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Tuesday, 30 June 2009

Life Flowed Between Us


File:Rivers Southern India 88.74820E 21.89536N.jpg

Life flowed between us

File:Hawaii lava flow 1.JPG

It was the voice in the shadows
that flows between the centuries

File:Tana 39.41642E 0.95086S.jpg

like dark hair flows
across a pillow

File:Lava flow at hawaii.JPG

When I looked
I knew what it was like

File:SonghuaRiver ASTER 20020401.jpg

to dip a foot
into the river of forgetfulness

File:Pāhoehoe Lava flow.JPG

And the voice said

File:River Plate.jpg

Go ahead

Rivers of southern India: photo by NASA, 2005
Pahoehoe lava flow, Big Island of Hawaii: photos by Mila Zinkova, 2007
Tana River, Kenya: photo by NASA, 2005
Songhua River, just west of Haerbin, China: photo by NASA, 2002
Delta of the River Plate
: image by Jacques Descloitres (NASA), 2003
Landscape with a River and a Bay: Joseph Mallord William Turner, 1835-1840 (Musée du Louvre, Paris)

10 comments: said...

thank you

Dale said...

The pace between the images and the writing is remarkable. I don't know how you do it. It's so good to see.

Mariana Soffer said...

Things are always flawed my friend, perfection always escape. But do let your foot get in to the place that is forgetful, that is the better step you can take.

TC said...

The river of forgetfulness, I suppose, is merely another neurological (non)event.

Melissa, thanks for being in the flow.

And Dale, thanks again for being there in the night.

Mariana, you are teaching me, after many errors, about which foot to put forward. (Or are there any errors?)

BTW, this poem is dedicated to A...

Anonymous said...

Impressive, really. The words flow just like the images you mention. Their sounds make music. I just loved it.

TC/BTP said...

Thank you Lucy.

(And speaking of Flow, dear readers,it's to be found everywhere in Lucy's marvelous blog, which can be accessed by clicking on her name. It's in Spanish/English... or world-language... and the international language of images helps one get into the flow of things.)

Elmo St. Rose said...

At a time like this it never hurts
to quote the late master, Robert
Creeley, who was fond of quoting
Heraclitus: You never step in the
same river twice

TC said...

... unless you're crazy... at a time like this... when everything (else) hurts.

So I went and consulted a scholastic theologian.

Hello, how are you? I would like to talk about a particular situation. I'm sure you have
heard of the phrase " You can never step into the same river twice". To me, this
basically means that a person's experience compared with another experience(s) can
never be exactly the same, even if the general experience is of the same nature. But
what happens if suddenly stepping into the river day after day gets boring and
stressful? Is there something wrong with the river or with the person stepping into it?
Is the person doing something wrong, approaching it in the wrong way, or is there
some psychological component to this? (Let's say the person is doing the best he/she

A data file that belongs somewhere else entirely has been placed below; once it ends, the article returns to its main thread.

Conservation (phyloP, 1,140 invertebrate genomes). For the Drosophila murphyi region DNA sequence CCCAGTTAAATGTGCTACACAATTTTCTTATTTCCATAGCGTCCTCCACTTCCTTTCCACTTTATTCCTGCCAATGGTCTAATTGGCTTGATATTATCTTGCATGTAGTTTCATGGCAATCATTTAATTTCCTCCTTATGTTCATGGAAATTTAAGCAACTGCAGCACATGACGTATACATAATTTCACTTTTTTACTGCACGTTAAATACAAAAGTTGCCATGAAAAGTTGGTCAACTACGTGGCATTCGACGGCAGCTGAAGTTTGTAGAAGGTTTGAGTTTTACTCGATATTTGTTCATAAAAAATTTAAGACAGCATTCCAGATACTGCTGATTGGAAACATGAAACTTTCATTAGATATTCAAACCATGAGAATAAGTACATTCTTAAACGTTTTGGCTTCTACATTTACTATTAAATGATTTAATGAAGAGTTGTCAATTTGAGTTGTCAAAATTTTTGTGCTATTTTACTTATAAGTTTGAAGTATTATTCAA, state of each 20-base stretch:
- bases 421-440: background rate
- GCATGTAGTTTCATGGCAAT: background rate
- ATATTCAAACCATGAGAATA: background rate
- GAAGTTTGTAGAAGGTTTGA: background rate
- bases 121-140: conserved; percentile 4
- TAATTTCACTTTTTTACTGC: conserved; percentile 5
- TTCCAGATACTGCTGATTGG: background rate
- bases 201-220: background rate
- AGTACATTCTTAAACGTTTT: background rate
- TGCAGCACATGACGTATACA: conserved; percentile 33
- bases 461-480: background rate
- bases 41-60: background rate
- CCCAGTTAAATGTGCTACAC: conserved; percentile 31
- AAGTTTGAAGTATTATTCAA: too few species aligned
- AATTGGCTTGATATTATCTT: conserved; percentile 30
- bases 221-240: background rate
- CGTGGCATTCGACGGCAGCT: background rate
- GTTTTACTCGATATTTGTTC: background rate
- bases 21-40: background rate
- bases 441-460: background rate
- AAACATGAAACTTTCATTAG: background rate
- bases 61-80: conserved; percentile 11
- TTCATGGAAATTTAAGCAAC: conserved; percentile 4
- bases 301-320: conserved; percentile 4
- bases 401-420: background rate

can, and trying to stay positive.) What does the river stand for metaphorically
anyway? (Sometimes the river seem hard to comprehend and just seem hard to grasp
mentally). Sometimes the river seems random and hard to control. What are your
thoughts on this? Thank you for your time.

Heraclitus said this famous phrase, and it wasn't in reference to a metaphorical river, but to an actual river. Early philosophy was concerned with explaining change and what it meant to our very ability to persist through time. When he said that you cannot step into the same river twice, he meant quite literally that the river you step in is very different each time you step in it (from a purely molecular level, this is true, as water which was upstream is now down stream, and none of the water molecules are where they were when you first stepped into it).

As for the discrepancy of perceptions (ie. "a person's experience compared with another experience(s) can never be exactly the same, even if the general experience is of the same nature"), a number of philosophers have noted this, and it leaves one either accepting an Aristotelian theory of forms in knowledge [i.e. the overarching form of the thing experienced remains the same, so all knowers know the same thing by knowing its form], or else a radical skepticism a la Quine and the other moderns who think you can know nothing.).

Hope that helps!


-J.M.J. West

Now that's odd. I had always thought that what H meant was that each successive time you step into the river you have inevitably changed at least a bit since the last time and are therefore not the same person... and that folds back into the idea of the endlessly reconfigurable selves (see "Bliss").

Then again, saying this, I suppose I'm living proof of the theory of Quine and the other moderns who think you can know nothing.

Anonymous said...

I never step into anything......I jump.... with both feet!
But this is lovely, you.I am liking how you use so few words (I have such a short attention span)and yet the reader (this reader) can ponder much.

TC said...


"I never step into anything......I jump.... with both feet!"

Oh, my! Now that you've confessed to being that way, so can I.